The national media can’t get enough of stories involving the criminal misuse of firearms, but they often fall strangely silent when it comes to armed citizens defending themselves or others. That appears to be the case with two recent incidents that unfolded in Harris County, Texas and Safford, Arizona this week. I’ve seen no mention of either story in any major national news outlet, despite the fact that both offer a pretty compelling narrative.
Let’s start with the defensive gun use in Harris County, where a woman is alive and well today thanks to the fact that her neighbor was able to protect her when her own son tried to kill her.
A mother was celebrating Independence Day at the Highland Cross Apartments when her son returned home, supposedly acting erratic and wielding a suspected AK-47.
Harris County Sheriff Ed Gonzalez estimated more than 20 rounds were fired in an apartment with his mother inside. Those rounds hit at least two nearby apartments.
“The mother emerged from the house shortly thereafter. She was bleeding from the face. The male tracked his mother down outside here and was shooting her on her lower extremities when a neighbor arrived with his firearms and shot and killed the son,” said Sgt. Dennis Wolfford with the HCSO Homicide Unit.
The 58-year old woman is expected to survive her injuries, which almost certainly would not have been the case if good guy with a gun hadn’t shown up when he did.
At some point, the mother managed to get out of the apartment. That’s when another neighbor saw what was happening and grabbed his gun to try and help her.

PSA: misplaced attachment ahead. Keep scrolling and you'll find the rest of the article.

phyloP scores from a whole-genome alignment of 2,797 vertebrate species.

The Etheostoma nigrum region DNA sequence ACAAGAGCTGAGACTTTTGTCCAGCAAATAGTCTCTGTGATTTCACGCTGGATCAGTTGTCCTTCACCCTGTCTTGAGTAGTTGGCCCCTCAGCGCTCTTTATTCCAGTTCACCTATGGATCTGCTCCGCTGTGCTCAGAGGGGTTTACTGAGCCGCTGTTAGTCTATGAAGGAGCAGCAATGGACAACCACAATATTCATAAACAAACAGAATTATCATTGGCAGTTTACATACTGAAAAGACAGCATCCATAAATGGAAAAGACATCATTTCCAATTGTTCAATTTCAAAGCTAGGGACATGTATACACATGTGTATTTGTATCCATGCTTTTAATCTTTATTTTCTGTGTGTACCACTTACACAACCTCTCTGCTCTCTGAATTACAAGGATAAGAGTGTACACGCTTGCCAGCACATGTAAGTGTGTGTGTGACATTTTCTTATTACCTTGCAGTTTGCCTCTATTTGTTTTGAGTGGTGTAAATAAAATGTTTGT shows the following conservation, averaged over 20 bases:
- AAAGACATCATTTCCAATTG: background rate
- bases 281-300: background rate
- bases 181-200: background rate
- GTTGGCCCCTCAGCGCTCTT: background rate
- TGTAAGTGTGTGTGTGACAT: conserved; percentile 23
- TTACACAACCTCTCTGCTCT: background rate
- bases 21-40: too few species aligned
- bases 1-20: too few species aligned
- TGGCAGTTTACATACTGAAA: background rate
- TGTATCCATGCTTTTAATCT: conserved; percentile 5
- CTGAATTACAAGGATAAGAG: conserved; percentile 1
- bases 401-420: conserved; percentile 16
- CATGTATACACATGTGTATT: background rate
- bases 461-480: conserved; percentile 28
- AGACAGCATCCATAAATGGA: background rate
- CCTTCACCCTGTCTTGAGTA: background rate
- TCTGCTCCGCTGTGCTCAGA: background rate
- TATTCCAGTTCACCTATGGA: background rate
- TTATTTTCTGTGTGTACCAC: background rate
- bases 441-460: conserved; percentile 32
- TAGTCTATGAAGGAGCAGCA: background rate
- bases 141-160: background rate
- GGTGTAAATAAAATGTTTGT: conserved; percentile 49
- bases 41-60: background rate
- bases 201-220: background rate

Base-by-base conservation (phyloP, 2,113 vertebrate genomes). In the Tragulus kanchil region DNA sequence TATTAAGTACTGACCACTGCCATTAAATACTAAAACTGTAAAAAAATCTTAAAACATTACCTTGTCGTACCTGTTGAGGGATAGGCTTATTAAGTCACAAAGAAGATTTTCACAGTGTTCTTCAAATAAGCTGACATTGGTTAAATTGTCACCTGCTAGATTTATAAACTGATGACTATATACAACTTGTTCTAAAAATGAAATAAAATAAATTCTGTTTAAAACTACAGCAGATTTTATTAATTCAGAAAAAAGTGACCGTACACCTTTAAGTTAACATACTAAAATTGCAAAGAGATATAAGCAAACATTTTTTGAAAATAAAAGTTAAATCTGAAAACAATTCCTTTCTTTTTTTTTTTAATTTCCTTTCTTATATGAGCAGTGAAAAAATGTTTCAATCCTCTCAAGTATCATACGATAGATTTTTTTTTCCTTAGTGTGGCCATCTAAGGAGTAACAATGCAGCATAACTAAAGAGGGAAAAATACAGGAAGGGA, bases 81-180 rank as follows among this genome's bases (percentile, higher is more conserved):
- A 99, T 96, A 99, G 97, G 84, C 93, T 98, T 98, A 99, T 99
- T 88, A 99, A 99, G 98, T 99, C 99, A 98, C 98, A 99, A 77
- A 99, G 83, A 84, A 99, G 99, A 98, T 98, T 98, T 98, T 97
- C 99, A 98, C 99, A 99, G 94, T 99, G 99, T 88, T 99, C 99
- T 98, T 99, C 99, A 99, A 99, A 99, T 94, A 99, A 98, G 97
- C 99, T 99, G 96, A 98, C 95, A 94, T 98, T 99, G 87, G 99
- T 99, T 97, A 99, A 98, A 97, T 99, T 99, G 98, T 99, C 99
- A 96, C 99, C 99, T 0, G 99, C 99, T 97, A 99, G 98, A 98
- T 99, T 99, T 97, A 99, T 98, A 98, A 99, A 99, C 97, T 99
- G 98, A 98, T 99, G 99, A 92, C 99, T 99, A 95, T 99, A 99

Investigators said gunfire may have been exchanged between the son and the neighbor, but no one was hit.
The mother was trying to hide behind a tree, but the son found her and stood over her, firing several shots, deputies said.
That’s when the neighbor shot and killed the son, according to Sheriff Ed Gonzalez.
“The way the suspect was just firing indiscriminately, just point-blank shot the mother apparently as he stood over her, was a dangerous individual that likely could have continued shooting. He was already shooting. He damaged not only his apartment, but the neighbors,” Gonzalez said. “The neighbors are shaken up because a 16-year-old daughter was sitting at the table where the shots rang out into the main living area. Another apartment was also shot up. Thankfully, that owner, we’re told, was away from the apartment at the time.”
Meanwhile, in Safford, Arizona early Wednesday morning a couple were confronted in their home by a man with a knife. Unlike many home invasions and burglaries, the victims in this case recognized the intruder as their neighbor. Little did they know that by the time Miguel Garcia broke into their home he had already allegedly murdered someone in his own residence.
As the two homeowners fled into a bedroom, then later a bathroom, Garcia continued to approach saying that “they would have to kill him,” officers said.
One of the victims was able to retrieve a pistol and shot Garcia, killing him.
While trying to reach out to a next of kin to inform them of Garcia’s death, officers were unable to get a response and entered Garcia’s home. There, they found another victim dead in one of the home’s bedrooms.
Police did not share the victim’s identity or cause of death beyond being connected to Garcia.
In both of these cases simply calling 911 and waiting for police to respond likely would have resulted in officers arriving to the scene of a murder, rather than a clearly justifiable homicide. The ability of these armed citizens to access a firearm in defense of another or themselves was the key component in preventing the loss of life, which I suspect is the real reason why neither of these stories have received any real national attention by the media.